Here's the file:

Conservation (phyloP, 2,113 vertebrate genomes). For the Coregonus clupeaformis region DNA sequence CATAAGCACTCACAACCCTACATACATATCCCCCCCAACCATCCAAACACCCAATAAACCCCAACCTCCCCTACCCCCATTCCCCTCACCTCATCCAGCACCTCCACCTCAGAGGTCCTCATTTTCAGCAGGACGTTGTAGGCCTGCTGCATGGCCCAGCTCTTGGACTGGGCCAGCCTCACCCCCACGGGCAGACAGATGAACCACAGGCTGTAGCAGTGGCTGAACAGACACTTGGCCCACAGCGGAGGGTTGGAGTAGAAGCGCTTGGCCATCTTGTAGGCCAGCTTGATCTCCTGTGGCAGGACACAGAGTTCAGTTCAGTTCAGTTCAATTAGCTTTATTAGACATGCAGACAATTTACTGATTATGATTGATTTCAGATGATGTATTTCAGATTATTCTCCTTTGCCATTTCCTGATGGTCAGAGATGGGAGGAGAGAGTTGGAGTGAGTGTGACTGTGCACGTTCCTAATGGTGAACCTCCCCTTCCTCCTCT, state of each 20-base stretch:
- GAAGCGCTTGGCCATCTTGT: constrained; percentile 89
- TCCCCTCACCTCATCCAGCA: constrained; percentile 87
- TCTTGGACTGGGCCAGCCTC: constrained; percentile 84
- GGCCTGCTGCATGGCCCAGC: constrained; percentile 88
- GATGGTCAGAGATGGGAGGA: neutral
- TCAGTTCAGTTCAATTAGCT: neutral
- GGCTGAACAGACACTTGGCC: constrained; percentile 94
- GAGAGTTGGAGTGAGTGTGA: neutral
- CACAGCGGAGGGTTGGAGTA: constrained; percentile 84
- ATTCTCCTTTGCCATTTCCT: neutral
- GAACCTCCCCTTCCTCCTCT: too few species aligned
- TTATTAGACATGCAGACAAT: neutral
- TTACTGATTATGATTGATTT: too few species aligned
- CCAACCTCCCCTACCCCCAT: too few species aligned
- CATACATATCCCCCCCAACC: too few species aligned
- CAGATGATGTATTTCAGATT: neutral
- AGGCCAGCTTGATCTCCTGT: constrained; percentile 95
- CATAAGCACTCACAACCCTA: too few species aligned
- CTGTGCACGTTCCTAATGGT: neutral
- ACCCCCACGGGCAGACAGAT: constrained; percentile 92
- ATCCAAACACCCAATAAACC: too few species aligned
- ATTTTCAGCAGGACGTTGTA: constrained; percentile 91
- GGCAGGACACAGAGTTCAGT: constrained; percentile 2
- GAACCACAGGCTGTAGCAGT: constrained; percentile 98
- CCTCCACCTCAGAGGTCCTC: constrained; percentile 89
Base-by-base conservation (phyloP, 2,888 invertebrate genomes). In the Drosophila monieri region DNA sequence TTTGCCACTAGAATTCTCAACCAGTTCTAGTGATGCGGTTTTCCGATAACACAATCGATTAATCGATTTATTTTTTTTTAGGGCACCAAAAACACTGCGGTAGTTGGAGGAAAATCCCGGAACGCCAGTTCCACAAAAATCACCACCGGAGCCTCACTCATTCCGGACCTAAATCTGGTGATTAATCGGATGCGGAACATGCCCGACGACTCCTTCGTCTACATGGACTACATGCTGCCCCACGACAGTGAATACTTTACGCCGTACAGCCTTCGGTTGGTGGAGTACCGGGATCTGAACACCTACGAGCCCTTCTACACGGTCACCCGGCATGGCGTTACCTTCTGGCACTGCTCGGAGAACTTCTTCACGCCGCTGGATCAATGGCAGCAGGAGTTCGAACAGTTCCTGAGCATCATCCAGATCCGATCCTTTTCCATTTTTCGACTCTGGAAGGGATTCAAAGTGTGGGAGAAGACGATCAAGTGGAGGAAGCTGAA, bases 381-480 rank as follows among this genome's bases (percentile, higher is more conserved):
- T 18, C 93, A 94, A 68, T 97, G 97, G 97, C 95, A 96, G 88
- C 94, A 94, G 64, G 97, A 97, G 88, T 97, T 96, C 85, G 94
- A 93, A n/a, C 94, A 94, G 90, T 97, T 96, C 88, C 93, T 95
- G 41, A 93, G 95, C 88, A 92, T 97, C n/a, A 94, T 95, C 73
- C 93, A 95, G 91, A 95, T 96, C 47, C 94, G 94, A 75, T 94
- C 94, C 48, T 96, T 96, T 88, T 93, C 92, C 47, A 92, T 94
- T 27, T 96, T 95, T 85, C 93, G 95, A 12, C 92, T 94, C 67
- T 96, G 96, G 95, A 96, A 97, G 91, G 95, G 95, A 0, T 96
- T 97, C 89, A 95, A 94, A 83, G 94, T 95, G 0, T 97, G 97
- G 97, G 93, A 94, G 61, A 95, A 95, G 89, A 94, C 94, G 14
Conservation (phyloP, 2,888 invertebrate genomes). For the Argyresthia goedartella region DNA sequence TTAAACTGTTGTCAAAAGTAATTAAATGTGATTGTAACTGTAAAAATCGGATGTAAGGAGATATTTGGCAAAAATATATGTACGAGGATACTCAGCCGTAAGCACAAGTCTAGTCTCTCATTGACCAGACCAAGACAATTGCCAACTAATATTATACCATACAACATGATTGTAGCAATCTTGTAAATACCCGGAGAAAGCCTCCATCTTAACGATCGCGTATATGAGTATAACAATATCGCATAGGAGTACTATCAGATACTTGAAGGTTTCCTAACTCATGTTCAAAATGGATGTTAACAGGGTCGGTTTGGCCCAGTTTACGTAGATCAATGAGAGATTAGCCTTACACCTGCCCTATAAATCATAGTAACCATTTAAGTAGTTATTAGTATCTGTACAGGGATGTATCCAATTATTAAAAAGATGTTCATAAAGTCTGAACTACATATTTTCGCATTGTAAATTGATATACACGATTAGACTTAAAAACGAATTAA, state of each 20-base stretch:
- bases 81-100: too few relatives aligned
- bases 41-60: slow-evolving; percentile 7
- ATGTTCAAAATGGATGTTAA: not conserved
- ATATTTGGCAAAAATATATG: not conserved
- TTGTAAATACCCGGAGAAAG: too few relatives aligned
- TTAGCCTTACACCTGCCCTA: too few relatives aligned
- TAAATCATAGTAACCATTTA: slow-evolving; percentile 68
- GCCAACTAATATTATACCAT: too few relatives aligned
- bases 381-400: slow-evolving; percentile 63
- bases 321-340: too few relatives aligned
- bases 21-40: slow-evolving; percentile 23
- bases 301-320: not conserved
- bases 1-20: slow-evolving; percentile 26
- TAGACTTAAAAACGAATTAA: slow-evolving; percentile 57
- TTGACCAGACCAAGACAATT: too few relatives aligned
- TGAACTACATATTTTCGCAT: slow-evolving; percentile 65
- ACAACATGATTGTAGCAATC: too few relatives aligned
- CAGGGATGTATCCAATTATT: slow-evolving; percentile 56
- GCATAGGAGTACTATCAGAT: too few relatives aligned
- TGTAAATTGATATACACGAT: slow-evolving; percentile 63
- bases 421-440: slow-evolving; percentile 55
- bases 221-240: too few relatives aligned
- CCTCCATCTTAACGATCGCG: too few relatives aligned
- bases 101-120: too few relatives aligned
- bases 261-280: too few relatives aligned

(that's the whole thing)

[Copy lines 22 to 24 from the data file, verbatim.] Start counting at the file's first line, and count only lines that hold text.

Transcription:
- ATCCAAACACCCAATAAACC: too few species aligned
- ATTTTCAGCAGGACGTTGTA: constrained; percentile 91
- GGCAGGACACAGAGTTCAGT: constrained; percentile 2